|Rated: TV-Y7 for fantasy violence|
Starring: Austin St. John, Walter Jones, and Amy Jo Johnson
Released: August to November 1993 (TV premieres) / August 21, 2012 (DVD)
Sure, I love superhero stories, but how could a live-action Saturday morning series from two decades ago keep my attention? Well...it did. Some have called the plots weak, and they are, but they're still gripping nonetheless. Where this set excels is the five-episode "Green with Envy" arc, which is the Green Ranger's introduction; where it falters a bit is the annoyingly repetitive last episode in the two-parter "Island of Illusion". I've been so gripped by this set, even my books and other DVDs have gotten short shrift!
Production Values: 2.25/5
The video quality ranges from moderate to quite grainy, though that might be as a result of there being ten episodes on each of the three discs. The acting is mostly good, though it fails a time or two. As for the special effects? Yes, they're low-budget and cheesy, but, the set was so involving that I really didn't care. (You may feel differently.)
- Sex: Kissing, flirting...totally innocent romance. Two guys accidentally end up in drag, which is played for laughs. 4.5/5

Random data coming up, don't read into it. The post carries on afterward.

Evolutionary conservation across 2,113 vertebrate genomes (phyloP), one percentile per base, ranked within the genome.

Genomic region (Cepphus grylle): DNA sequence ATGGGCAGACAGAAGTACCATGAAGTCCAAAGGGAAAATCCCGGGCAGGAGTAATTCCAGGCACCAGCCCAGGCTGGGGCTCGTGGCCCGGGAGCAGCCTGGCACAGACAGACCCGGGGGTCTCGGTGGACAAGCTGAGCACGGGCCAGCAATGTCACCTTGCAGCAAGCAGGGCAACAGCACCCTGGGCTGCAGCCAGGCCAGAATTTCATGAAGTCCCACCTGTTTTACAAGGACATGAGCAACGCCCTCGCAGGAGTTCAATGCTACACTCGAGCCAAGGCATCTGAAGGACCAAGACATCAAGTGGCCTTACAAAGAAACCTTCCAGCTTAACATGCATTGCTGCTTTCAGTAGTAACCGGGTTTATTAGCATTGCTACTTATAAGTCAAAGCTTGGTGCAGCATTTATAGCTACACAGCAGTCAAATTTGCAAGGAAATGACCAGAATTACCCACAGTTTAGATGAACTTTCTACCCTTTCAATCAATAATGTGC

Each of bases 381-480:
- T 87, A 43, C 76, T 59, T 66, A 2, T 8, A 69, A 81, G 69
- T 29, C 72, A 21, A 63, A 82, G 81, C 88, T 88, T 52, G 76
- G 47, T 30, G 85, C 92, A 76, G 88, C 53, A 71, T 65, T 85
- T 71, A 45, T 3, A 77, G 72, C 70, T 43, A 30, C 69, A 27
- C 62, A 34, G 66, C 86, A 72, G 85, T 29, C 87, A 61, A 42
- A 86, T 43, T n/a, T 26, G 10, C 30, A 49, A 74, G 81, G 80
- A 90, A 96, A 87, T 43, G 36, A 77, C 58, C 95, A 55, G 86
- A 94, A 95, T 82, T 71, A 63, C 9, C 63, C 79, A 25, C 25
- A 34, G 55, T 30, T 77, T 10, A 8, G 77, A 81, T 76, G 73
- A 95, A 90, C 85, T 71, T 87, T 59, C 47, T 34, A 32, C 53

- Nudity: Kimberly and Trini are seen in midriff-baring outfits and/or tiny shorts quite a few times, especially in the first several episodes. The male Power Rangers are also seen shirtless a few times. 4/5
- Drugs: Some of the stories involve chemical-induced transformations. 4.5/5
- Language: "Gee" is used once or twice. Name-calling is prevalent; one-word insults such as "nincompoop," "geek," and "pinhead" appear in most if not all of the episodes. 4/5
- Violence: Martial arts battles; robot vs. villain fights; usage of fantasy-style weapons. Comic slapstick violence, a la Drake & Josh, is present in every episode as well. No blood or gore, though seeing a monster or two getting impaled is a bit disturbing. 2.25/5
- Frightening/Intense Scenes: Some of the villains and scenarios could be a bit creepy to young children. 3.5/5
- Other: Rita uses some magic that smacks of incantations and/or witchcraft. 3.75/5
In some ways, watching this has brought me back to the days of my childhood, when everything was seemingly much simpler. It also has the feel of the debut album of a band that I didn't follow until late in their career; it reminds me of the time I got my hands on dc Talk's debut project, which was decidedly different from Jesus Freak, Supernatural, or anything on their "greatest hits" CD. As such, despite its flaws, this twenty-five-year-old guy still finds it just as appealing as I did when I was in first grade. Maybe the lack of budget is a bit more noticeable now, but I still found it enthralling. I hope it won't be too long until I get my hands on the second volume of the first series...